Eric Holder‘s planned meeting with journalists this week to go over Department of Justice guidelines on investigating leaks to journalists has already received a chilly reception by some media outlets. After weeks of scandal involving the Department of Justice targeting the AP and Fox News’ James Rosen, some journalists are (to put it lightly) unhappy that such an important meeting will be completely off the record. The executive editors of the Associated Press and The New York Times are refusing to go unless it is on the record.
Times executive editor Jill Abramson told The Huffington Post that it “isn’t appropriate” for them to attend an off-the-record meeting, emphasizing how the paper’s Washington bureau is “aggressively covering the department’s handling of leak investigations at this time.”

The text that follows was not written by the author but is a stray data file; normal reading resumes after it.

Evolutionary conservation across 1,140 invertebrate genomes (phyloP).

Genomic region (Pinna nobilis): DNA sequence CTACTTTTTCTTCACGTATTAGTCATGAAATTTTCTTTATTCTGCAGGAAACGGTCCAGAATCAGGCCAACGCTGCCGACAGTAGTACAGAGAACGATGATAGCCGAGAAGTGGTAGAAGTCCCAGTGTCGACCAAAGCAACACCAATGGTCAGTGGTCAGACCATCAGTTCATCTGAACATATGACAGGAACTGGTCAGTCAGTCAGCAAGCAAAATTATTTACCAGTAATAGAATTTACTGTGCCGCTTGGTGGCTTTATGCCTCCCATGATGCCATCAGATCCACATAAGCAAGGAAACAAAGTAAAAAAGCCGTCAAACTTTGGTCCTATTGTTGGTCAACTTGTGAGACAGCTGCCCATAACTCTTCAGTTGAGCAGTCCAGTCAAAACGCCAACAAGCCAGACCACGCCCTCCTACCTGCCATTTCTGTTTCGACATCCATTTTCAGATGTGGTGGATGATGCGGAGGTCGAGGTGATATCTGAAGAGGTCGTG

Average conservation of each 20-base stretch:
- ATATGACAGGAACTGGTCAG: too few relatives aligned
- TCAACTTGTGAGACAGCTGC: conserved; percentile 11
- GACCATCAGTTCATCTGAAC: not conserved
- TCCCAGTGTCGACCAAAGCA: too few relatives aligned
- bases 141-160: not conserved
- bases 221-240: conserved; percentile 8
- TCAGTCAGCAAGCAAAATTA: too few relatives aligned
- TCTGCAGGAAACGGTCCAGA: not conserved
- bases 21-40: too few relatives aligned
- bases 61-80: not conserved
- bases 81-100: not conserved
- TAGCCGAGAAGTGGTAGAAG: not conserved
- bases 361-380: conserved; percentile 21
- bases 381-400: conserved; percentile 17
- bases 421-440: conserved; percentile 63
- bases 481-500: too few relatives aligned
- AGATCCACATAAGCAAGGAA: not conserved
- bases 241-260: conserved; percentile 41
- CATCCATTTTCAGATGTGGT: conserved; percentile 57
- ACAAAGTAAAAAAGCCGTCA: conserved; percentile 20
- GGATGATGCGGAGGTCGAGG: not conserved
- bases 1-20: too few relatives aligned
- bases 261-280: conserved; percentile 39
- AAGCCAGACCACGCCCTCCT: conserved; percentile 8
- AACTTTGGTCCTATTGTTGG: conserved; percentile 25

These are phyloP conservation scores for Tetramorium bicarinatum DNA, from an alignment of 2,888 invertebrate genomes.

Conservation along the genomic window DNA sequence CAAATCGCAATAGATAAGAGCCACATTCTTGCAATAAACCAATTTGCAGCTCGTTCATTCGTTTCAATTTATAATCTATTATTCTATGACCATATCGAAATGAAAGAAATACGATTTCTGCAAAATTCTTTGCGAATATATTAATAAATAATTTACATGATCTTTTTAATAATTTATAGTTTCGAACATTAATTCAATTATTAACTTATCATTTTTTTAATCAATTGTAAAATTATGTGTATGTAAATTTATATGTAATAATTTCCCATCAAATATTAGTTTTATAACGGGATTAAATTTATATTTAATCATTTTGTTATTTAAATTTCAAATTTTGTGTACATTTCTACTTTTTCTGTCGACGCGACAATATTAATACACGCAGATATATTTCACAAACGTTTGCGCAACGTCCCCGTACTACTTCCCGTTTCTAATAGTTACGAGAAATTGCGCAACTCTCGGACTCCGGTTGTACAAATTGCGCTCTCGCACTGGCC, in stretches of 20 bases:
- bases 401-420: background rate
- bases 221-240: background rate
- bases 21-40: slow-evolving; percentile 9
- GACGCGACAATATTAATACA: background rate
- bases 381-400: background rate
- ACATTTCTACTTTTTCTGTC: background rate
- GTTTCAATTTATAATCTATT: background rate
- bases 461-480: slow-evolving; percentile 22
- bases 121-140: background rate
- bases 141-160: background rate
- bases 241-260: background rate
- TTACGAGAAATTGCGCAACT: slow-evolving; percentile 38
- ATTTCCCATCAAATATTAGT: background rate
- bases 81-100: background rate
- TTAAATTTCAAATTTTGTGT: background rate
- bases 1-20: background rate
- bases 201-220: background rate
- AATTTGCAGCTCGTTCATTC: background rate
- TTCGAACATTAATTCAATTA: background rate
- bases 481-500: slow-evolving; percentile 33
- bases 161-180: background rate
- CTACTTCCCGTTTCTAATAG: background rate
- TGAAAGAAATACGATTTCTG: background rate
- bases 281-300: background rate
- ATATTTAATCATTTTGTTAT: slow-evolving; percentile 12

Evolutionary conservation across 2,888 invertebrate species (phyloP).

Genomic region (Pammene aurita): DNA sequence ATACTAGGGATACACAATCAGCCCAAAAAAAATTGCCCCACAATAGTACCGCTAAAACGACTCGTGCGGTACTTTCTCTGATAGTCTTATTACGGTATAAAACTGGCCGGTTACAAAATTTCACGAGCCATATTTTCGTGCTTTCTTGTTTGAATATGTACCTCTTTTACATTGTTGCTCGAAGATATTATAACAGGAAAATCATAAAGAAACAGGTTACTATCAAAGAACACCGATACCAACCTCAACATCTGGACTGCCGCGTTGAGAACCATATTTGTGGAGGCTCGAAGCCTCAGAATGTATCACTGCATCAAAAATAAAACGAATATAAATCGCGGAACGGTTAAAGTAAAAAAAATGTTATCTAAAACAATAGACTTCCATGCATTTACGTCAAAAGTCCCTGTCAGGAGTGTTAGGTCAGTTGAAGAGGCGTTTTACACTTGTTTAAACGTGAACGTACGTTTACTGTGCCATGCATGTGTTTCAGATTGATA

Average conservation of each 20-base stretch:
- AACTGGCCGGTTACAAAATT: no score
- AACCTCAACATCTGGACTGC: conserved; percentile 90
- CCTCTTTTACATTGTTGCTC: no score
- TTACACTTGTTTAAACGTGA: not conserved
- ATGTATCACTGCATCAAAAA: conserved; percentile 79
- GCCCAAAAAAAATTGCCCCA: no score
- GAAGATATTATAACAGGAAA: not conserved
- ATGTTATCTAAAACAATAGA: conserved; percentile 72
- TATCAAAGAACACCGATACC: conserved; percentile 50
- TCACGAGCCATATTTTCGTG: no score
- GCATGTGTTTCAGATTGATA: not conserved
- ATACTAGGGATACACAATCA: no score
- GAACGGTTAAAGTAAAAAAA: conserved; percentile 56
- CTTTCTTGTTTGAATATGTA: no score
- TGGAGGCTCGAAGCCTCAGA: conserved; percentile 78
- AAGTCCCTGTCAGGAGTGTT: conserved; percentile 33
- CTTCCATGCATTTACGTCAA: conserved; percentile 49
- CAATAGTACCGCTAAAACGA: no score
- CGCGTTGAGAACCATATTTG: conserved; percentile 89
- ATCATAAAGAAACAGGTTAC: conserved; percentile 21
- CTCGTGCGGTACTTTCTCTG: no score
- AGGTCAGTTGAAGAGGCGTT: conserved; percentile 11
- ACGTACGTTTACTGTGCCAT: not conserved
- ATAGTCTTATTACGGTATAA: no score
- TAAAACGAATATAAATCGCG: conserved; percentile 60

Meanwhile, POLITICO obtained a statement from an AP spokesperson making it clear they will not attend an off-the-record meeting with the attorney general.
“We believe the meeting should be on the record and we have said that to the Attorney General’s office. If it is on the record, AP Executive Editor Kathleen Carroll will attend. If it is not on the record, AP will not attend and instead will offer our views on how the regulations should be updated in an open letter. We would expect AP attorneys to be included in any planned meetings between the Attorney General’s office and media lawyers on the legal specifics.”
Both the Times and AP have been backed up by POLITICO’s Roger Simon and National Journal‘s Ron Fournier, among others. One voice of dissent is Brad Woodhouse, the communications director for the national Democratic party, who tweeted this out earlier today.
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